The car’s gasoline consumption has been measured using a range of vehicle testing protocols covering both steady state and urban driving styles. Sample test results include a steady state consumption of 107 miles per gallon [2.64Litres per 100km] [38km/Litres] [89.1 miles per gallon US] at 70kmph/45mph and an improvement of 4.67g CO2/km on the New European Driving Cycle (NEDC) from the use of bespoke lubricants, equivalent to a 5% improvement in fuel efficiency compared to standard lubricants available in the UK.

Mark Gainsborough, Executive Vice-President of Shell’s global lubricants businesses which backed the project said, “This is a significant automobile engineering milestone. I’m very proud of what Shell’s scientists and their partners at Geo Technology and Gordon Murray Design have achieved. Insights gained from this project could be transformational in terms of how we address energy use in the road transport sector. Energy use and climate change are major issues for society. This project shows that if we use the best of today’s technology, including cutting edge lubricants science, we could potentially have a major impact on energy use and reduce CO2 emissions. The improvement in economy derived from the collaborative design of engine and lubricant is impressive and highlights the enormous benefits achieved from close relationships between design partners. It also shows the powerful role that lubricants can potentially play in helping achieve CO2 reduction targets.”

The Shell Concept Car was independently tested at a UK certified automotive testing facility alongside a range of other cars under comparable conditions to measure fuel economy and CO2 emissions. In the formal NEDC test the Shell Concept Car produced lower CO2 emissions than both a typical petrol-powered city car (28%) and a hybrid car (32%).

Shell provided all the fluids for the car, specially ‘designing’ the motor oil to complement and enhance the overall efficiency of the vehicle, principally by minimising friction. Shell’s Lubricants technology team created bespoke engine oil, based on its premium product Shell Helix Ultra with PurePlus Technology. In parallel, engine guru Osamu Goto’s group at Geo Technology optimised the three cylinder petrol engine by re-designing and optimising many of the internal engine components associated with friction. On the cold portion of the NEDC, these fluids reduced CO2 emissions by 7.1% and on the combined cycle by 5.0%, compared to standard lubricants available in the UK, again highlighting the value of co-designing engine and fluids.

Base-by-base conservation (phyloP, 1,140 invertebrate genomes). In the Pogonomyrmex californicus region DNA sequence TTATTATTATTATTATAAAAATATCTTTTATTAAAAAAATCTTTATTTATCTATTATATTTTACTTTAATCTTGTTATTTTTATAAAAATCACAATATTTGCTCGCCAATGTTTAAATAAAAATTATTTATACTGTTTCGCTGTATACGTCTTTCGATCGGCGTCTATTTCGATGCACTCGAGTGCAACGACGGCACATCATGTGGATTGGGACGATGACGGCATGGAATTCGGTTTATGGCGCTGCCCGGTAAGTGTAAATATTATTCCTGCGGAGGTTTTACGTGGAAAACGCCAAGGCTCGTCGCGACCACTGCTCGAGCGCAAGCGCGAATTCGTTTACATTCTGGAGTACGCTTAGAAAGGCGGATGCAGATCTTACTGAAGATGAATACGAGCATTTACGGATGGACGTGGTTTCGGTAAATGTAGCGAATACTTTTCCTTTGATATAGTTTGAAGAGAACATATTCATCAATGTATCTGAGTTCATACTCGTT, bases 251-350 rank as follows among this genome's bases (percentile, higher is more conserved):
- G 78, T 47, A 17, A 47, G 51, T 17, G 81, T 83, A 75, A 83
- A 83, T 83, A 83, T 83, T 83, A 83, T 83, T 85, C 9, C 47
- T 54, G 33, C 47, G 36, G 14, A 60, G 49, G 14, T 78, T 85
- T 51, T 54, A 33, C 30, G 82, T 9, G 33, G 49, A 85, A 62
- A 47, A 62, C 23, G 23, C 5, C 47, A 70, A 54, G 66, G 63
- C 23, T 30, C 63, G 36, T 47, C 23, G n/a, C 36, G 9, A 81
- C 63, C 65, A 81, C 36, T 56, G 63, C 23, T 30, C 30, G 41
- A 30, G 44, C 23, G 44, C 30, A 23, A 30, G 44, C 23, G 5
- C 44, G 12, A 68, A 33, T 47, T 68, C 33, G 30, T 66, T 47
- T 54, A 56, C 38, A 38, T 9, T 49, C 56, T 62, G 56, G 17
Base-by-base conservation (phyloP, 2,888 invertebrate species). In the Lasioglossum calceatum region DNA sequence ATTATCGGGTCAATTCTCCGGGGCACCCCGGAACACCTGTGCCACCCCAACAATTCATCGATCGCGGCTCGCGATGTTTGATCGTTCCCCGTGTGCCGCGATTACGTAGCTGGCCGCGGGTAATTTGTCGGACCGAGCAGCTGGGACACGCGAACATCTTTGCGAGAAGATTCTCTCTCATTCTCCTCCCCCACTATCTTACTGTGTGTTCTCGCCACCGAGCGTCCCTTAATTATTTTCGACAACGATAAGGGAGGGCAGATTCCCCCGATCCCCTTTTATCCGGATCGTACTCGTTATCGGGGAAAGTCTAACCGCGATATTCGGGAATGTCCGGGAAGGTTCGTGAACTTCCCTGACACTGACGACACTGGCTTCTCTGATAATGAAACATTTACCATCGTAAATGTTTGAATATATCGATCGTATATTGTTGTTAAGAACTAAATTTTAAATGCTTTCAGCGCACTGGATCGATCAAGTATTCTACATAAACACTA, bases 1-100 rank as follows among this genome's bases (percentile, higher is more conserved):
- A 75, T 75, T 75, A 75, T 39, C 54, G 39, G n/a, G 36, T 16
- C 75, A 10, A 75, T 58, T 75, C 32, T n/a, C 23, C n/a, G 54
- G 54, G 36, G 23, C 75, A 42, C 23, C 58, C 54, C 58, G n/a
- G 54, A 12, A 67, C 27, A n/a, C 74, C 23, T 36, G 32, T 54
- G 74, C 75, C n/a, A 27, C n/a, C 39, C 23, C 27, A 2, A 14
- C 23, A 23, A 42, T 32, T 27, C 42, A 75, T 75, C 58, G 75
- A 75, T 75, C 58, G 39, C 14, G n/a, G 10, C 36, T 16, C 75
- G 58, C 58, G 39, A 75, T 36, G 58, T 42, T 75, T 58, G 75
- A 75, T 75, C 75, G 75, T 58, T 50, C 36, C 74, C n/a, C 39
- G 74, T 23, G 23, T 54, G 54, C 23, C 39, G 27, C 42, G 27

Built around Gordon Murray Design’s patented iStream® platform, the Shell Concept Car represents a radical rethink on the way in which cars are designed, developed and produced. It combines cutting-edge lightweight technology – the car weighs just 550kg – and is built using carefully chosen materials which have a low energy and CO2 footprint. Gordon Murray’s experiences in Formula One™ racing have been used to develop the car, particularly its crashworthiness and lightness. A number of the car’s components were created using 3D printing to accelerate the construction of this prototype vehicle. The car also uses recycled carbon fibre for its body that can be assembled for a quarter of the price of a conventional steel car and almost the entire car can be recycled at the end of its life. The car makes use of a modified version of Shell’s Drive App via a smartphone. This App provides the driver with real time feedback via an on-screen graphic which emphasizes the fact that fuel consumption is highly dependent on driver’s behaviour.

From a styling perspective, the Shell Concept Car offers a new take on the ‘tall and narrow’ look, and dials up the fun factor with its sporty central driving position and two passenger seats behind. The design produces an extremely novel seating arrangement allowing three people to be carried despite the car’s diminutive exterior dimensions and gives it a turning circle smaller than that of a London taxi, making it ideal for urban driving.

Dr. Andrew Hepher, Vice President, of Shell’s lubricant research team said: “Our car may be small, but it’s packed with potential. We want to accelerate the conversation about how we make road vehicles more energy efficient and less carbon-intensive. In the coming weeks and months, we look forward to sharing our research insights from this project with engine designers, car manufacturers, academics and other experts across the automotive sector.”

Topics: concept